No matter what way we look at it, the system of caste-based reservations devised by Indian politicians has not delivered equality. The system has reached the stage where it is unjust to many born in the so-called upper castes who also suffer from economic and social impediments (this feeling lies at the base of Jat, Patel and Maratha agitations), and cheats those among the ‘reserved categories’ who are really weak and deserve help. Those who insist on continuing it are actually accepting that despite operating the Castebased Reservations for seven decades, social inequalities still remain. The socalled upper castes jumping into the fray demanding reservations for themselves only shows increasing caste conflicts and the old divisions in the society becoming worse.
Caste is a complex phenomenon and it has been made more and more complicated by short-sighted and selfish politicians, out to gain power no matter what the cost to the society. But one thing is definite – Caste is holding India back and no one particular section of the society can be entirely blamed for the malaise India is in.
The State of India needs to review its 70 year old policy to achieve social justice through caste-based reservations. Furthermore, every reservation system – whether based on race, caste, gender or income – does need to be balanced against the loss of efficiency it leads to. Therefore, India very seriously needs to look at how other countries have solved the problem of social and racial inequities in their societies. After all, the word “caste” comes from the Portuguese language! There has been “Serfdom” in Europe and “Slavery” in the US, and they have resolved those problems long ago. As this author mentioned in a previous article Racism in India, in Britain a great level of racial equality has been achieved in a span of 30 to 40 years without any reservations in jobs.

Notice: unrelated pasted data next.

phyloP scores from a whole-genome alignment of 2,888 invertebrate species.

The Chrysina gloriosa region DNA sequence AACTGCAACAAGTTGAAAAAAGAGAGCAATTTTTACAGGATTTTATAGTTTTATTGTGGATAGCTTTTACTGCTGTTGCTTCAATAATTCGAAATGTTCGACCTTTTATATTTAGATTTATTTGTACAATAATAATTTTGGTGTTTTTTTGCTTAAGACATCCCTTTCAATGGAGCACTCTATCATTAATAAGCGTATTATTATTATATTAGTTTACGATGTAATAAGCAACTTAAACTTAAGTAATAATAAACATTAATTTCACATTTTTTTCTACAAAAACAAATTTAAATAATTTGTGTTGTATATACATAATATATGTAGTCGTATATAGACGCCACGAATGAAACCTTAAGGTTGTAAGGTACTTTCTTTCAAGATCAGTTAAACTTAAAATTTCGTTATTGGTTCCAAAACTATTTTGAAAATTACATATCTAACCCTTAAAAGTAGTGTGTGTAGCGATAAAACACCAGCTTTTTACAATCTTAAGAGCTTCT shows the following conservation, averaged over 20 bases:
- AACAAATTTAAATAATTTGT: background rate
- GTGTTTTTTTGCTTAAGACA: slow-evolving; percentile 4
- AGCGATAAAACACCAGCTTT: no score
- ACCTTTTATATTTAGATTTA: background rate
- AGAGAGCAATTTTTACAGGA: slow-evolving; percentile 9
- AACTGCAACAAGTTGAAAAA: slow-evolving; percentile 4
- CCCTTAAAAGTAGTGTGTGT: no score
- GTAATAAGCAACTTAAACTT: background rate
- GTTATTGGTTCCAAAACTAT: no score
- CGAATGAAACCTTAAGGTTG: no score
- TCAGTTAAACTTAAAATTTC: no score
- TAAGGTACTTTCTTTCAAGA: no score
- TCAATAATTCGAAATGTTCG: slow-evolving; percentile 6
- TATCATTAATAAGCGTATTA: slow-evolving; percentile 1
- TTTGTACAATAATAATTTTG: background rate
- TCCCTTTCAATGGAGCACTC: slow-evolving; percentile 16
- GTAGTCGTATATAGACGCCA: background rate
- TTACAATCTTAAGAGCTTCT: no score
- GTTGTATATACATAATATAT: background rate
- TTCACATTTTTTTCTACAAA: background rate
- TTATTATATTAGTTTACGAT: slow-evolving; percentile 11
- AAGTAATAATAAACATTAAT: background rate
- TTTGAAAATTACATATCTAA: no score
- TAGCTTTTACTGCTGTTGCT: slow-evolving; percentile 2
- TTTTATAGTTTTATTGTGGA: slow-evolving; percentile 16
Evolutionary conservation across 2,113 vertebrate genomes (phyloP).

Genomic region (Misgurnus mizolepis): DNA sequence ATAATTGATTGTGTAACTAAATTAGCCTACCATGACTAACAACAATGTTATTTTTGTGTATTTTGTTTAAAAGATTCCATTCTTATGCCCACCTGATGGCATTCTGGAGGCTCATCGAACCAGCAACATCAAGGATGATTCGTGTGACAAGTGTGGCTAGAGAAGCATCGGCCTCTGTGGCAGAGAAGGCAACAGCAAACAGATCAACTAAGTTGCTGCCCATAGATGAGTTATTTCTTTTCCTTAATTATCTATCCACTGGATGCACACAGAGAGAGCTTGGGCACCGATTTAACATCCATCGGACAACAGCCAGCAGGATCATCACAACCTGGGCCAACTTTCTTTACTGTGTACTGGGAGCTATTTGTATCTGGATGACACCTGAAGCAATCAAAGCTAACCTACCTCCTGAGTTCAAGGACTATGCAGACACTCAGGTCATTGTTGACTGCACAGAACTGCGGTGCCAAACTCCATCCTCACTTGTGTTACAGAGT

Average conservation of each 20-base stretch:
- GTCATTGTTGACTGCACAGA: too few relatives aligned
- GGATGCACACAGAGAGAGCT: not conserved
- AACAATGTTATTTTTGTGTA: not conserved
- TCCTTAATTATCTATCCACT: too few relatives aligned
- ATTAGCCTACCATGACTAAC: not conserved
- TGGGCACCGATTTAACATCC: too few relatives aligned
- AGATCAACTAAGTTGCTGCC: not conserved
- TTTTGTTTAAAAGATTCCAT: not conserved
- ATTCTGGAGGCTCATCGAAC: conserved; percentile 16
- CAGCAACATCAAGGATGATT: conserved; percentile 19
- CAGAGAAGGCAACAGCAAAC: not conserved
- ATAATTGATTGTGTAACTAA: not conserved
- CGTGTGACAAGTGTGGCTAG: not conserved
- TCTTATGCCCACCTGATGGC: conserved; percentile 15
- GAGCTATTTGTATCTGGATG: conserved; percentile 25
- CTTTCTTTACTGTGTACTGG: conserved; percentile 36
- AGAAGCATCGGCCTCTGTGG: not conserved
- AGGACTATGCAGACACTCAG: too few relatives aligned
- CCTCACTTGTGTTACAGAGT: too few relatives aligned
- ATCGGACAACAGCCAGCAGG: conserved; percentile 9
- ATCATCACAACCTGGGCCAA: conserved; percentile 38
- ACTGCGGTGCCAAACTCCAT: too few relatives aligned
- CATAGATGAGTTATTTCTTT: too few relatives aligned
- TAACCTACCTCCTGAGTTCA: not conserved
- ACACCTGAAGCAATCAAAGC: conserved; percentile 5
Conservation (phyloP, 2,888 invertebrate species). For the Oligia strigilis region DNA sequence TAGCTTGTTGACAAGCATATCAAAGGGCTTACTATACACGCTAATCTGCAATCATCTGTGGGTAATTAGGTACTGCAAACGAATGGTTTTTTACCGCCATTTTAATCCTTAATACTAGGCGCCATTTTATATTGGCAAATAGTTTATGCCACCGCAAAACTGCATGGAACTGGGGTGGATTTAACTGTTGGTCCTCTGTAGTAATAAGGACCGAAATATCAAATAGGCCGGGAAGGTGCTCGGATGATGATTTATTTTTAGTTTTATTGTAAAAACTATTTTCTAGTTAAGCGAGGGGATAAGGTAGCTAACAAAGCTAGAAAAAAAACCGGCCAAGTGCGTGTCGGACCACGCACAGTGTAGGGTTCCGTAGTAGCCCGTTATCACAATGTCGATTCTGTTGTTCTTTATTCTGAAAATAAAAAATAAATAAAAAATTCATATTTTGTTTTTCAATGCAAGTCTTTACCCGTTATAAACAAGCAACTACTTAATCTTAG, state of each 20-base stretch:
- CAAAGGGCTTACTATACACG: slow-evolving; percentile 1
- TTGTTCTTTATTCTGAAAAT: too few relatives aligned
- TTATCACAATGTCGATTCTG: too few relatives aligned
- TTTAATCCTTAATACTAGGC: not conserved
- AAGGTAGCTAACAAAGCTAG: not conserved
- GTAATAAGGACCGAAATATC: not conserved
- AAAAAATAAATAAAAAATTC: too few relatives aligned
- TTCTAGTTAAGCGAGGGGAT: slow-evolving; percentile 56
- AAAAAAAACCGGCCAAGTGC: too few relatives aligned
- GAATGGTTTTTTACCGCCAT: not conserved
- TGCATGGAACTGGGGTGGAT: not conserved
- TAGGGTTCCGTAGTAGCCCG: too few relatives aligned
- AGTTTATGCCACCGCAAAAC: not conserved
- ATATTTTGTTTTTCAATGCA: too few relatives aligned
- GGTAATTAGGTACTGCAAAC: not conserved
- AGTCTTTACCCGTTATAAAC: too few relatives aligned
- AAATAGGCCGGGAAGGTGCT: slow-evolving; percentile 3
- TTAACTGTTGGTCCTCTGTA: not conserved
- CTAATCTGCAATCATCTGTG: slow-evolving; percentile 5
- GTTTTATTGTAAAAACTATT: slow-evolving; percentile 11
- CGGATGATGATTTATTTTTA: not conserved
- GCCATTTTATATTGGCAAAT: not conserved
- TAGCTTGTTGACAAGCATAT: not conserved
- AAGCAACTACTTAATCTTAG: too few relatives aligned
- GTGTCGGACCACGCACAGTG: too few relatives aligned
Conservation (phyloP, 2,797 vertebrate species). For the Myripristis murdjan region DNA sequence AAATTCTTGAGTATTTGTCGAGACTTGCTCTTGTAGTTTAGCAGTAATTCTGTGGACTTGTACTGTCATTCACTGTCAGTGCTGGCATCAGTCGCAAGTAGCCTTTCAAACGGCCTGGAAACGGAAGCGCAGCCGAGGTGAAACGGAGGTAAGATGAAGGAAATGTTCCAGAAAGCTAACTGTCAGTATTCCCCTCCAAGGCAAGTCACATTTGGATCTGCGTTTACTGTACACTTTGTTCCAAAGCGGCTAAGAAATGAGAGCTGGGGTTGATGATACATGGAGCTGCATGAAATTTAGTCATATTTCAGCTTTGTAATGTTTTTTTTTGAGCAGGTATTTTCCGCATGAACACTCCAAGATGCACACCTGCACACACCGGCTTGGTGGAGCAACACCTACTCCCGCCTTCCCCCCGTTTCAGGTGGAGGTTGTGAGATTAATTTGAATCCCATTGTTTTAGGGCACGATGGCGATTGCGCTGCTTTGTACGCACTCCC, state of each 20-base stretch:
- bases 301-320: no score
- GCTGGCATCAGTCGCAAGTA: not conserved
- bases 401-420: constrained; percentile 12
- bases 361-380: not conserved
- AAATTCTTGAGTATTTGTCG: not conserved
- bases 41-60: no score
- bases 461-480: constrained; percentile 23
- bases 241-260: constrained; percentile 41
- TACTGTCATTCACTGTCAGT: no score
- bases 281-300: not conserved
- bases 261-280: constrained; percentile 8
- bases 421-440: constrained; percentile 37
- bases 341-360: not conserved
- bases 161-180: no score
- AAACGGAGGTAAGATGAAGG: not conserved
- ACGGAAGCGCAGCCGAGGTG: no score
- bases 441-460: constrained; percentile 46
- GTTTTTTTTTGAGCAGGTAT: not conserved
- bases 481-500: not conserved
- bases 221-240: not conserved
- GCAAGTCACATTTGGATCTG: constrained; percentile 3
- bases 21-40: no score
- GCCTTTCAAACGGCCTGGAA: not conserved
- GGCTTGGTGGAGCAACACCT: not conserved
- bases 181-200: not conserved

To develop as a modern society, India must tackle the issue of Caste RATIONALLY. People have no control over where they are born. They are citizens of India, and the Constitution of India at one time did guarantee the dignity of individual, without any discrimination on the basis of caste, creed and colour. Government and society both need to work to have equality at all levels of life.
Otherwise, as this author wrote before, no country has got a divine right to remain united and progress for ever. Religion divided India; Caste could destroy it.
Copyright © 2018 Krishan Tyagi. All Rights Reserved.
This article has also been published in India Link International, Apr–May 2018Caste
The Achilles Heel of India
By Krishan Tyagi